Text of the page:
B.J. Widick Archive   |   ETOL Main Page

B.J. Widick

In the Labor Unions

(2 June 1939)

From Socialist Appeal, Vol. III No. 38, 2 June 1939, p. 2.
Transcribed & marked up by Einde O’ Callaghan for the Encyclopaedia of Trotskyism On-Line (ETOL).

The Ohio Federation of Teachers, affiliated with the A.F. of L., recently held its state convention. In contrast to other localities, the Ohio Federation reported considerable organizational progress.

M.J. Ecke, Secretary-Treasurer of the Ohio Federation, reported that the past year was the most successful year of the Federation since its organization in 1934.

Gains were made in membership, affiliation of new locals with the Federation and the organization of new locals in the state of Ohio. Then new locals were organized in the past year, bringing the total to twenty-six for the state, of which eighteen are affiliated with the state organization.

Despite undisguised pressure of Ohio State Federation of Labor officials, the convention went on record against any changes in the Wagner Act.

One state official openly told delegates, “If you don’t go along with us (amend the Wagner Act) we’ll withdraw support from your organization.” After a motion to table the resolution defending the Wagner Act was defeated 19 to 61, the convention voted 68 to 13 to oppose any amendments to the Wagner Act.

For Labor Unity

A call to the national A.F. of L. to submit a national referendum on the question of unity between the C.I.O. and the A.F. of L. was also made by the convention.

The referendum would be on two questions:

“Shall a department for industrial unionism be set up within the A.F. of L.”

“Shall all bona-fide labor unions, not now affiliated, be invited to affiliate with the A.F. of L., on exactly the same terms, and to enjoy the same rights, benefits and cooperation in the Federation as the unions now members of the same.”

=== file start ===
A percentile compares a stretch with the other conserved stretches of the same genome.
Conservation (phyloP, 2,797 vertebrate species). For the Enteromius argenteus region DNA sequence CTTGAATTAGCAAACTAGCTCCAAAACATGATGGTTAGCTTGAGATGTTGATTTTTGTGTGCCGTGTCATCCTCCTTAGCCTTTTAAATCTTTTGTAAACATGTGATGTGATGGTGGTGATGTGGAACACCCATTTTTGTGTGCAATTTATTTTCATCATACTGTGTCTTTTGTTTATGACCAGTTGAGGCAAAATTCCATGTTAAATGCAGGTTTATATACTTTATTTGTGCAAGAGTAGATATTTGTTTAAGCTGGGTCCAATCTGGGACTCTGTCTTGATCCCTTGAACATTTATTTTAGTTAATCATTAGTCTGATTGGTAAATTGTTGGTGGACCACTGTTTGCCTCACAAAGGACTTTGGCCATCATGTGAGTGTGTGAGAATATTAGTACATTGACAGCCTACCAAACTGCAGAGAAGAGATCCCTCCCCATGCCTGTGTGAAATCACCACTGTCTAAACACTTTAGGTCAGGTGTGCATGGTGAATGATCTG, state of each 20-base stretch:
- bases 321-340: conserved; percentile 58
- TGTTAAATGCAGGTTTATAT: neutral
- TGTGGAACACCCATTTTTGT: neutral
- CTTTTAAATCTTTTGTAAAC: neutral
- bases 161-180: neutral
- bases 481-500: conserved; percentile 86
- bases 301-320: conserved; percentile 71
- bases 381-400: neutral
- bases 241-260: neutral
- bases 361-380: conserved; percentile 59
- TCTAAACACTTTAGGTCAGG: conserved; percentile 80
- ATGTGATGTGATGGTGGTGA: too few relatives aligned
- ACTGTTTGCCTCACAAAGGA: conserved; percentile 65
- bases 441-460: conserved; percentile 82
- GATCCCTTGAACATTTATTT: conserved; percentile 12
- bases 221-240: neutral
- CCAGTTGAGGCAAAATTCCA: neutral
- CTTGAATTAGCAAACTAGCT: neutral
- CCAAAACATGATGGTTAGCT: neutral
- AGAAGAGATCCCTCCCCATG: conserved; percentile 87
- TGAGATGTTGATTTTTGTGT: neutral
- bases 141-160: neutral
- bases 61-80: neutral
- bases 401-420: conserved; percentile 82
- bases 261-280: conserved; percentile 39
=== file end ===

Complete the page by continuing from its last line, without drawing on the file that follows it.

A blast at all the anti-alien bills pending before Congress was made in a special resolution which condemned the vicious persecution of minorities embodied in those bills.

All Stalinist-supported candidates lost in the elections. E. Glenn Baxter of Elyria was chosen president, George Hammersmith of Toledo, vice president, Eugenia Couden of Cleveland, recording secretary, and Paul Parker of Springfield, sergeant of arms. Ecke was re-elected to his post of secretary-treasurer.

Trainmen Meet

Another convention in Ohio has a different character – the quadrennial convention of the Brotherhood of Railway Trainmen. While thousands of railroad workers are walking the streets, 975 delegates are leisurely going through a convention that is expected to last at least two months!

What a convention! All sessions are closed. Anyone talking to a newspaperman is subject to expulsion. But despite these steps to keep absolute silence over his moves, President A.F. Whitney is having a little trouble.

There seems to have been a falling out between Whitney and George Anderson, secretary-treasurer. Anderson published a small pamphlet, charging the Whitney administration with exorbitant expenditure of union funds. He claims that expenditures increased $990,000 during the past ten years, compared to a previous period. He also said that a close friend of Whitney’s who handles the union insurance business, got nearly half a million dollars in commissions.

When part of this pamphlet was reprinted by a Cleveland newspaper, Whitney, instead of replying to the accusations, threatened to take the convention to another city where the press would be more favorably inclined to him.

Later on Whitney declared that the increase in the union revenue by $10,000,000 in the past ten years justified the increased expenditures because the union had grown from 57,000 to 123,000.

Whitney can scarcely blame the rank and file of his union for being very suspicious of any explanations in view of the dictatorial control he holds over the convention and its proceedings. Anderson, for example, got the axe because of his opposition to Whitney.

B.J. Widick Archive   |   ETOL Main Page

Last updated: 16 January 2016